As a general rule, kidney tumors are considered surgical problems. Radiation and traditional methods of chemotherapy do not work for these cancers. Immunotherapy, and more recently, tyrosine kinase inhibition have been explored with some success for patients with disseminated disease.
Most kidney tumors may be approached using minimally invasive methods such as laparoscopy or robotics. The type of operation chosen is dependent upon a variety of factors:
About half of all kidney tumors discovered are 4cm or less - almost all of these tumors may be treated by partial nephrectomy [and yet only 12% of kidney tumors are treated by partial nephrectomy nation wide]. Few surgeons have the demonstrated skill to perform robotic and straight-stick laparoscopic partial nephrectomy. Make certain that you see a surgeon, like Dr. Kaynan, who is facile in all the treatment options such that you may be recommended without bias to the best choice for you!
Radical Nephrectomy (Open / Laparoscopic / Robotic)
This entails total removal of the kidney. It's used primarily for large kidney tumors. The open approach is preferred for the biggest tumors, and tumors with advanced local features such as invasion into the main vein of the kidney. Most people can live just fine with only one kidney.
Partial Nephrectomy (Open / Laparoscopic / Robotic)
Patients with smaller kidney tumors (4 cm or less), poor kidney function, tumor in a solitary kidney, or bilateral kidney tumors are candidates for partial nephrectomy. While there is a slightly higher chance of local tumor recurrence with partial nephrectomy, the chance of long-term survival from cancer is the same whether treatment is by total nephrectomy or partial nephrectomy. Overall kidney function is better preserved by partial nephrectomy, however.
This surgery is much more complex than total nephrectomy because once the tumor is removed from the kidney, the kidney must be reconstructed so that it does not bleed or leak urine. The kidney has a rich blood supply, and the main vessels to the kidney often must be temporarily clamped in order to remove the tumor without excessive blood loss. During open surgery, the kidney is typically iced down in order to reduce the energy requirements of the kidney while the vessels are clamped. This safely extends the working time allowed to remove the tumor and reconstruct the kidney. The specimen is checked by a pathologist during surgery to ascertain that the margins are clear of tumor.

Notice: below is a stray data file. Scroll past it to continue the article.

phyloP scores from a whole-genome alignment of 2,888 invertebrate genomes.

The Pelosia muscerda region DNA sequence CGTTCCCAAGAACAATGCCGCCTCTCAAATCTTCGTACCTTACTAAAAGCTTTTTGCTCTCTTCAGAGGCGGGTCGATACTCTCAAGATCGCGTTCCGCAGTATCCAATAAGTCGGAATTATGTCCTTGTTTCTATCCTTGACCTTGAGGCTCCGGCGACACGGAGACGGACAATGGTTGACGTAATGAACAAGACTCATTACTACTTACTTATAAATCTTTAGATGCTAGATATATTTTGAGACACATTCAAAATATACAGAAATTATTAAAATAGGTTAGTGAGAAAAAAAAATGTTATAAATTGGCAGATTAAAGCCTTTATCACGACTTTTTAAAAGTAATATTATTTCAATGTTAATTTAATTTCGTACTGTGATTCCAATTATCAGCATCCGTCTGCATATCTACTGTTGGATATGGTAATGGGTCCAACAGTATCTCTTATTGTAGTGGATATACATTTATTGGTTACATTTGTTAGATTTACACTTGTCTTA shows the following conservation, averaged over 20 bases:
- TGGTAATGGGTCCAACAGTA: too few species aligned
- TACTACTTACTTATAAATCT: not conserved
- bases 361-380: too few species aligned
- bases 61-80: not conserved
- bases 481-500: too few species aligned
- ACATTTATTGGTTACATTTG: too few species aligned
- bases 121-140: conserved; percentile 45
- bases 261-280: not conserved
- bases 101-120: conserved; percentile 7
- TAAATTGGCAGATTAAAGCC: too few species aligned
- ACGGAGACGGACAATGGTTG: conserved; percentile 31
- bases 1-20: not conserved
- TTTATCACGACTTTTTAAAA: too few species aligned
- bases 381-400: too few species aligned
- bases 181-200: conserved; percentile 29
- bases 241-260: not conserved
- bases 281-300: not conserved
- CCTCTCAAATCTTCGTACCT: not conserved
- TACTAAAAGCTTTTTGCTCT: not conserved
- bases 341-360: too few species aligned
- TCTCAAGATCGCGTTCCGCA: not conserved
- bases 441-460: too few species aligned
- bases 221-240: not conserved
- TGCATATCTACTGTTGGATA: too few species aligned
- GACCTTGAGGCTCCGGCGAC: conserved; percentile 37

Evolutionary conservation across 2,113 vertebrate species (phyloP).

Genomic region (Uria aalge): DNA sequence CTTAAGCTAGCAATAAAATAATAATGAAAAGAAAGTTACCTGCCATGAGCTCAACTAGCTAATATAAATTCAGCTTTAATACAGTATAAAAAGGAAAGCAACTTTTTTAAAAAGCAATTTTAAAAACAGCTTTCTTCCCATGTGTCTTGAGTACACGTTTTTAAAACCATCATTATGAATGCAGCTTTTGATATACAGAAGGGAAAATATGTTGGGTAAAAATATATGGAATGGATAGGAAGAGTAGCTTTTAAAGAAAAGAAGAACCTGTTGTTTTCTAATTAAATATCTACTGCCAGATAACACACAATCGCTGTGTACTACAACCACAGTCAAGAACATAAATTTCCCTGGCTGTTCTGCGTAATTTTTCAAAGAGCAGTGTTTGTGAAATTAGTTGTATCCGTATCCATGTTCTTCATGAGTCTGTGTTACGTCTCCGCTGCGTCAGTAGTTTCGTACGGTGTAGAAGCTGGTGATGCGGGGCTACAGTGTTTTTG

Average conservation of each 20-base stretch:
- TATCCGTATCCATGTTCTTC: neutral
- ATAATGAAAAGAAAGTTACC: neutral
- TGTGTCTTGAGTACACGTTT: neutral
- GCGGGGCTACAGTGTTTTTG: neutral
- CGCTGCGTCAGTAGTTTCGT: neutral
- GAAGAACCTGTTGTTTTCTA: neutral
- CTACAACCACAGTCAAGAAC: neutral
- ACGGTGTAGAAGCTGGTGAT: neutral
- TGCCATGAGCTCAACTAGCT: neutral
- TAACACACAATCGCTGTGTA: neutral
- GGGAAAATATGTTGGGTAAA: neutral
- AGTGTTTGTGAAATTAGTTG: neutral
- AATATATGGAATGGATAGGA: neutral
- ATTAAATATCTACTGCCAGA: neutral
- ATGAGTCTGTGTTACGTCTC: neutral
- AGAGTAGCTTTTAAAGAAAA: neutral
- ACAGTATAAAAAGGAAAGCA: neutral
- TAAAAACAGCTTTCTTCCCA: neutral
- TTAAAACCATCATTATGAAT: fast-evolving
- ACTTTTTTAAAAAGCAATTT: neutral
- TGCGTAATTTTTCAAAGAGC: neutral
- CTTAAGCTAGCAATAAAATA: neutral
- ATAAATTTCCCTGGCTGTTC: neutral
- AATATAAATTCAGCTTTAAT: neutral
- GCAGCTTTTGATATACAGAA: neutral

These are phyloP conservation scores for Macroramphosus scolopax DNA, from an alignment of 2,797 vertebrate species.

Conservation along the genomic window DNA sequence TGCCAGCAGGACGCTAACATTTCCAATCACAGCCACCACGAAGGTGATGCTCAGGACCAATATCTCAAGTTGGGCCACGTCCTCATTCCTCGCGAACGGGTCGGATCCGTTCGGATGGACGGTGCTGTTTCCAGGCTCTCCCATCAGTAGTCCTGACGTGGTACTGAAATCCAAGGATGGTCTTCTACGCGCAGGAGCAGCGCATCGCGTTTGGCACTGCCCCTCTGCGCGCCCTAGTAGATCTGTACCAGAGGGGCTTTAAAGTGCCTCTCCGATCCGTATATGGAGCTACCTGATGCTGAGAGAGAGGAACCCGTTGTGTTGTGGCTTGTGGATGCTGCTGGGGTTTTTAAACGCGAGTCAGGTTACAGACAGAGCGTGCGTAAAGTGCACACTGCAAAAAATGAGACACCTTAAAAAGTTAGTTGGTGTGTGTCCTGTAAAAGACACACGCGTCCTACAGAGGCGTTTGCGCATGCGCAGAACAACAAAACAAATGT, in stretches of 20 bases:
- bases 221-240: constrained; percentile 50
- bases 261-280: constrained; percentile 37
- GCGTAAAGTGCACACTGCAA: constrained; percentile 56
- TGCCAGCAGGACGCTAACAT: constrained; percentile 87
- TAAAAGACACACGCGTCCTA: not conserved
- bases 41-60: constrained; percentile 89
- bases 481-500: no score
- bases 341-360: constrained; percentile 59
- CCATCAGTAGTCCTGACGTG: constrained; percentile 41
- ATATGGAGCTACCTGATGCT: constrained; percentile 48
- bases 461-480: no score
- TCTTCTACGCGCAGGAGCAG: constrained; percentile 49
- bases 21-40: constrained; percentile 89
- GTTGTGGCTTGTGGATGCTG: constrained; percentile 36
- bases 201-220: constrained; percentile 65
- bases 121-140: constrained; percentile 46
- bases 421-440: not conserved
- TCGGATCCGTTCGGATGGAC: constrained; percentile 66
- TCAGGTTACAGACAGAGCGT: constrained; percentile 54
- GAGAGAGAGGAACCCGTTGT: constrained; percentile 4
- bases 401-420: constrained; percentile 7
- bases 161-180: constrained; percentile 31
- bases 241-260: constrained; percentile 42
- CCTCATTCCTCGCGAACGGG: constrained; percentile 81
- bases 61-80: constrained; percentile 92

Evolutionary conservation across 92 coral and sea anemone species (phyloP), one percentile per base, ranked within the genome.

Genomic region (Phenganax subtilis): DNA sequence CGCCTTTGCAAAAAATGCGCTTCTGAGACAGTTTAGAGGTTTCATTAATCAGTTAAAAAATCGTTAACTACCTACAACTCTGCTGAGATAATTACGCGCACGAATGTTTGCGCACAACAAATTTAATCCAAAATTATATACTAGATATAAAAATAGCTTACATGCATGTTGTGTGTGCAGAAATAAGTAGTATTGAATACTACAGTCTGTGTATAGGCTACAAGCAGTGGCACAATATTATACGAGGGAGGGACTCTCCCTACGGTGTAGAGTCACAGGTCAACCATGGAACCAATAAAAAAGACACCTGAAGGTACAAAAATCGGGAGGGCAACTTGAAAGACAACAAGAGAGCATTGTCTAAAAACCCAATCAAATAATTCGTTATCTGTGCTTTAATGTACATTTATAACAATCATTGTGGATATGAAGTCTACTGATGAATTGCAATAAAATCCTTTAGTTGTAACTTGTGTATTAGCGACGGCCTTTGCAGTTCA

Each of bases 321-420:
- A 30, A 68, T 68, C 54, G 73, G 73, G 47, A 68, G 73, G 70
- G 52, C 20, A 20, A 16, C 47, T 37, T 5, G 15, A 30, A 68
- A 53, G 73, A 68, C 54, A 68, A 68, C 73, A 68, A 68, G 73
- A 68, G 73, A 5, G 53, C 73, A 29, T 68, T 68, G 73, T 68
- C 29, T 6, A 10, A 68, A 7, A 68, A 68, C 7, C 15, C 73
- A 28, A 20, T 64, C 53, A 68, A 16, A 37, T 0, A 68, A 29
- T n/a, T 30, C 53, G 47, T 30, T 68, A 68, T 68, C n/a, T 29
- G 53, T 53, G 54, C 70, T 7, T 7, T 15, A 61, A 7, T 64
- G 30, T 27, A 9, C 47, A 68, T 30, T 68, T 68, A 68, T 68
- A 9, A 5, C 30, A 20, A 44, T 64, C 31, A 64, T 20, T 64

Radical Nephroureterectomy (Open / Laparoscopic / Robotic)
This surgery is directed at patients with tumors involving the urothelial lining of the inner kidney or ureter (transitional cell cancers) and entails total removal of the kidney, ureter and cuff of bladder. This may be done using open, laparoscopic or robotic methods, depending upon the specifics of the case. The benefits of laparoscopy over open surgery are the same as for radical nephrectomy (see above). Dr. Kaynan prefers a combined approach of cystoscopic incision of the bladder cuff (ie, transurethrally), followed by hand-assisted laparoscopic kidney removal. In Dr. Kaynan's experience, as in radical nephrectomy, the robot adds nothing to the quality of the outcome.
Cryotherapy and Radiofrequency Ablation
These are energy ablation techniques which may be done laparoscopically or percutaneously (passing a needle through the skin to the kidney). In cryotherapy, the tumor is frozen. In radiofrequency ablation, the tumor is heated. Both methods are considered minimally invasive. However, they have demonstrably higher rates of recurrence compared to partial or total nephrectomy. These methods are generally reserved for small tumors (3 cm or less) in patients who ought not risk partial or total nephrectomy.
IL-2 and alpha-interferon are cytokine agents which stimulate the immune system to fight kidney cancer cells. Until recently, these agents had been typically used for patients with demonstrable spread of kidney cancer. Surgical removal of the kidney has been recommended, even in the setting of known tumor spread, as a means of "debulking" cancer from the body - this improves the effectiveness of immunotherapy. The side effects from IL-2 can be quite drastic and may not be administered to patients who are particularly weak.
Sunitinib (a Tyrosine Kinase Inhibitor) is the new treatment of choice for patients with disseminated kidney cancer. It indirectly suppresses blood vessel formation, which kidney cancer cells need in order to grow and flourish. Preliminary studies have shown that Sunitinib is significantly more effective than immunotherapy to improve survival. It is also much better tolerated than immunotherapy. Surgical removal of the kidney is often recommended, even in the setting of known tumor spread as a means of "debulking" cancer from the body, though there is not yet enough data to substantiate this as in immunotherapy. Research protocols are available at the Carol G. Simon Cancer Center for patients at risk who wish to enroll. Ask Dr. Kaynan about this.